"What needs to happen for this team now?"
Pearl squinted, like he sometimes does when he's thinking hard.
"I think,'' he began, hesitating before finishing his sentence, "I think we need some consistency. That's what we've got to have.''
The 19th-ranked Vols (21-7, 9-5 SEC) started their ninth different lineup in the 74-65 win over Kentucky on Saturday, opening the game with their most impressive half of basketball in charging to a 40-29 lead. Seniors Wayne Chism, Bobby Maze and J.P. Prince were joined by junior Brian Williams and sophomore Scotty Hopson.
"I think our rotation is pretty much set, we've got a comfort level,'' UT associate head coach Tony Jones said Sunday. "The players who served suspensions are all back and in the flow, Cam Tatum is nearly 100 percent from his ankle injury and Wayne Chism played a game without getting nicked up.
"We have the capability to play our best basketball here at the end of the season.''
The Vols play host to Arkansas (14-15, 7-7) at 7 p.m. Wednesday (TV: CSS) before finishing the regular season on the road against Mississippi State (21-8, 9-5) at 6 p.m. Saturday.
The legacy of this season's Tennessee team remains in the balance. The Vols have enjoyed some of the finest wins of the Pearl Era, but also, two of the worst losses.
The wins over No. 1 Kansas and No. 2 Kentucky brought fans to their feet, but UT's 22-point loss at Southern Cal and 19-point loss at Vanderbilt rank among the top two most lopsided in Pearl's five years with the Vols.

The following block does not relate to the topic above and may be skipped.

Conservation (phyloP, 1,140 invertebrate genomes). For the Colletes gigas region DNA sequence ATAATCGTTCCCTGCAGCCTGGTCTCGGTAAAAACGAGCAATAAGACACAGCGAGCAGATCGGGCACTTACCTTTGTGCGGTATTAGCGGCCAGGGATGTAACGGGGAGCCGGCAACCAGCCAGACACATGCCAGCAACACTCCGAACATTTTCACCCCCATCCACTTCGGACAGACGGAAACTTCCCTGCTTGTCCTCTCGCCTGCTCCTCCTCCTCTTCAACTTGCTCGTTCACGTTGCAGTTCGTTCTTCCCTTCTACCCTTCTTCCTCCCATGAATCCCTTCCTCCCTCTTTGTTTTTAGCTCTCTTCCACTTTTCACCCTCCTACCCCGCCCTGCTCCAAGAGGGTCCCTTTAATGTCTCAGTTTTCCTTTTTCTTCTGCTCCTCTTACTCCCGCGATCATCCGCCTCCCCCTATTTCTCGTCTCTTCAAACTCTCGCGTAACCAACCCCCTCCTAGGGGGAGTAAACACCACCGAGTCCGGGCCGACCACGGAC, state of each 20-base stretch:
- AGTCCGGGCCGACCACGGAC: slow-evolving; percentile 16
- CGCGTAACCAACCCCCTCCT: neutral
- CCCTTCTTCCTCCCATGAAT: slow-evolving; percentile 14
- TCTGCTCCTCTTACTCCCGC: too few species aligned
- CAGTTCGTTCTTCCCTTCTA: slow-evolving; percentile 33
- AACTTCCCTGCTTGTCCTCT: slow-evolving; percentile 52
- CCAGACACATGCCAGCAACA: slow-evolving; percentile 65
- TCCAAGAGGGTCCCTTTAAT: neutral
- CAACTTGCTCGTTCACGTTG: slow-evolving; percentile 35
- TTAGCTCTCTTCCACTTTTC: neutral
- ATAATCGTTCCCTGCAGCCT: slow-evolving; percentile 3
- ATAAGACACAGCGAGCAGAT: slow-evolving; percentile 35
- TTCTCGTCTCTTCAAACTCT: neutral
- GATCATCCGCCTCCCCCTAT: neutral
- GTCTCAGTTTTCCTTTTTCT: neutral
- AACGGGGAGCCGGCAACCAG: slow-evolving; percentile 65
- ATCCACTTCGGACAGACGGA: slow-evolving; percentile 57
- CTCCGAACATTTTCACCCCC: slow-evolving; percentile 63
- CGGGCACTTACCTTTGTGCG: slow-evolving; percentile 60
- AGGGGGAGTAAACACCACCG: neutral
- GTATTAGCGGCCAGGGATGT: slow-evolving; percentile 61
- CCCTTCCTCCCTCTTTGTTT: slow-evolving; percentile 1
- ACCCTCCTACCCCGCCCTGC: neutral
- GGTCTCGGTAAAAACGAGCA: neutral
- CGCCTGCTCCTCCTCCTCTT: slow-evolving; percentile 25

UT's attrition has been well documented and is an obvious factor with Pearl shifting the lineup with each game in an attempt to set up favorable matchups.
"We're not talented enough . . . to necessarily impose our will on the opponents,'' Pearl said. "But we are smart enough and experienced enough to execute different gameplans.
"When you have as many roster adjustments as we've had, I don't think anyone gets complacent.''
Tennessee has made history of sorts this season, becoming the first team at UT to defeat two top-five opponents in the same season since Ray Mears' 1976-77 team.
That was arguably the best "Ernie and Bernie" team, as the Vols, led by Bernard King, Ernie Grunfeld and Mike Jackson, went an amazing 4-0 against top-five teams that season.
UT finished 22-6 that season - 16-2 in the SEC to tie for the league crown - before losing in overtime to Syracuse in the first round of the NCAA tournament.
Pearl and the Vols are intent on becoming the first UT team to advance past the Sweet 16, and that's why Jones said the team is keenly aware of the importance of closing the regular season strong.
"We have to start thinking about the seeding now,'' Jones said. "What will this last win do for us in the mind of the selection committee?''
The Vols were projected as a No. 6 seed in ESPN's "bracketology" prior to the win over Kentucky.
But an updated RealTimeRPI.com rating of 14th indicates UT picked up at least one seed position by beating the Wildcats.
The Vols could potentially move up or drop two more spots depending on their regular-season and SEC-tournament finish.
Tired Cats: Pearl said Kentucky looked fatigued down the stretch, pointing out the Wildcats played Thursday and the Vols played Tuesday.
"But we've had five occasions this season where there was an advantage/disadvantage,'' Pearl said, referring to one team getting more off-time than the other heading into a game. "The other four times, we've been on the wrong end of it.''
Most notably, the Vols played a late game at LSU on a Thursday and didn't return home until 3:30 a.m. on Friday heading into a Saturday home game with South Carolina which had been off a week.
Tennessee didn't look too tired in beating the Gamecocks by 26 points.